Post Number: 93
|Posted on Monday, April 18, 2005 - 1:34 pm: ||
The Reno Evening Gazette
Friday Oct 18, 1889
A CANADIAN "JACK THE RIPPER"
Ottawa, Ontario, Oct 18 - The body of a woman, horribly mangled and slashed, has been found here, and it is believed to be a "Jack the Ripper" case.
The New York World
Saturday Oct 19, 1889
IS IT JACK THE RIPPER'S WORK? Canada has a murder mystery that bears his finger marks.
Ottawa, Ont, Oct 18. - The settlement along the Murray Canal, near Trenton, has been thrown into great excitement over the discovery of the mutilated body of a woman partially buried in a vacant shed on the right bank of the canal. The corpse was that of a well-dressed woman about thirty years of age, who had evidently been disembowelled and one of her legs removed. The intestines were found in an adjacent field, but no trace of the missing leg could be discovered. The identity of the unfortunate woman has not been disclosed. The impression is a foul murder has been committed, yet the motive has not been made apparent. A card was attached to the vacant shed upon which was written in pencil a warning to trespassers to beware, while on a stick, to which was attached a piece of paper, was written in the same hand a lot of doggerel. The coroner who examined the body states that the work has been done with a very sharp knife. Every effort is now being made to ascertain if any woman is missing about the neighborhood but as yet without success. The shanty which the body was discovered is situated in an out-of-the-way place, and it is generally believed that the woman was decoyed there and murdered by a Canadian Jack the Ripper.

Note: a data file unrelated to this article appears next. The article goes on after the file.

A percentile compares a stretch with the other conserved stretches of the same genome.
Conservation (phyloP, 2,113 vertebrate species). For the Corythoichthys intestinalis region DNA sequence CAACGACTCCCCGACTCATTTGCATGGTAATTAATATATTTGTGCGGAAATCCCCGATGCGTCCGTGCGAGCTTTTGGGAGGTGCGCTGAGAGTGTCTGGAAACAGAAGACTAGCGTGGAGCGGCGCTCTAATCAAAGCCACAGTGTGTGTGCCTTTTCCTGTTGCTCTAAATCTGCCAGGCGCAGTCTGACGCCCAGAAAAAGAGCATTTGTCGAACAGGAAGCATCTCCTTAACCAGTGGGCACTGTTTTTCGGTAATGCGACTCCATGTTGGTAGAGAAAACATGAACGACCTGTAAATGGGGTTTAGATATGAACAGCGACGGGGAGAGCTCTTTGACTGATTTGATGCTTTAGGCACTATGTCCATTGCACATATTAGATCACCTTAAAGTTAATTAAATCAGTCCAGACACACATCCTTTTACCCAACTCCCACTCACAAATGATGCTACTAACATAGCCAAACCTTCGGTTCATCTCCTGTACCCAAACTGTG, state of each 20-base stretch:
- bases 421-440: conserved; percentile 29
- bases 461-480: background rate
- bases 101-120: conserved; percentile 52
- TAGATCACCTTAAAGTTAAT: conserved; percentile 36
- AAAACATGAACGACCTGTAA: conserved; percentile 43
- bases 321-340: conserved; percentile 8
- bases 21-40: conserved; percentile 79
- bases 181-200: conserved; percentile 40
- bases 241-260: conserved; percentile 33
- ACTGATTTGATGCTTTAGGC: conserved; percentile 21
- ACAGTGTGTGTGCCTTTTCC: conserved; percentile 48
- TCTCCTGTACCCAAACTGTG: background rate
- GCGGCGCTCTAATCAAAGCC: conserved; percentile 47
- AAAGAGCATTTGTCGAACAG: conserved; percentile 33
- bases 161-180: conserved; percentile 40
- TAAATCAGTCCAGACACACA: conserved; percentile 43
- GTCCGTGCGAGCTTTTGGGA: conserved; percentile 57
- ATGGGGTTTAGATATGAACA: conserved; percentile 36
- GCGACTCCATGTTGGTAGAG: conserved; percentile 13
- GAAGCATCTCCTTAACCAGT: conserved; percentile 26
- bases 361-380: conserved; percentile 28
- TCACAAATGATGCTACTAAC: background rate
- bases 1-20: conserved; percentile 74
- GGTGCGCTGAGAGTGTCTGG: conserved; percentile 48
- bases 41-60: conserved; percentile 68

(The NY Tribune also had an account of this story. I haven't found any other American newspapers who had reported on this.) My first impression was since this woman was well-dressed, the likelihood of her being a cheap prostitute seemed remote. And if she was a high-society hooker, she wouldn't allow herself to go to some out-of-the-way dump near a canal. So I ruled out prostitution, yet the article told that she was "decoyed" there by her killer. It was a puzzler. For what reason would a well-dressed woman allow herself to be escorted to a lousy shed in a remote area? A possible abortion maybe?
I figured since her leg was amputated, the killer wouldn't walk off with the leg over his shoulder. He probably had to bring a medical suitcase of some kind with him and put the leg in it. A phony doctor or abortionist theory was the only thing I could come up with. The doggerel notes were enticing as well. It sounded like the killer had prepared quite a bit of poetry before he did his dirty work.
The location of the Murray Canal near Trenton sees Lake Ontario to the south. If you were to board a boat at Trenton and sail south, you'd end up in western NY between Buffalo and Rochester. Even though it was a full year after the Whitechapel killings had occurred, the Jack the Ripper name was immediately employed. Obviously, this needed to be looked into some more.
Post Number: 94
|Posted on Monday, April 18, 2005 - 2:03 pm: ||
I contacted the libraries of the various small Canadian towns in this Murray Canal area. I was hoping they preserved their old newspapers in microfilm form. I also hunted for the Coroner's report on this incident. Sadly, the few American newspapers who told of this crime hadn't follwed up on the story. Well, those small-town Canadian librarians worked like heck for me on this despite their low budget! They're friendly folks, too. The library at Deseronto, Ontario was the first one to respond. The Quinte West, Ontario library gave me info too. Let's get into it:
Oct 18, 1889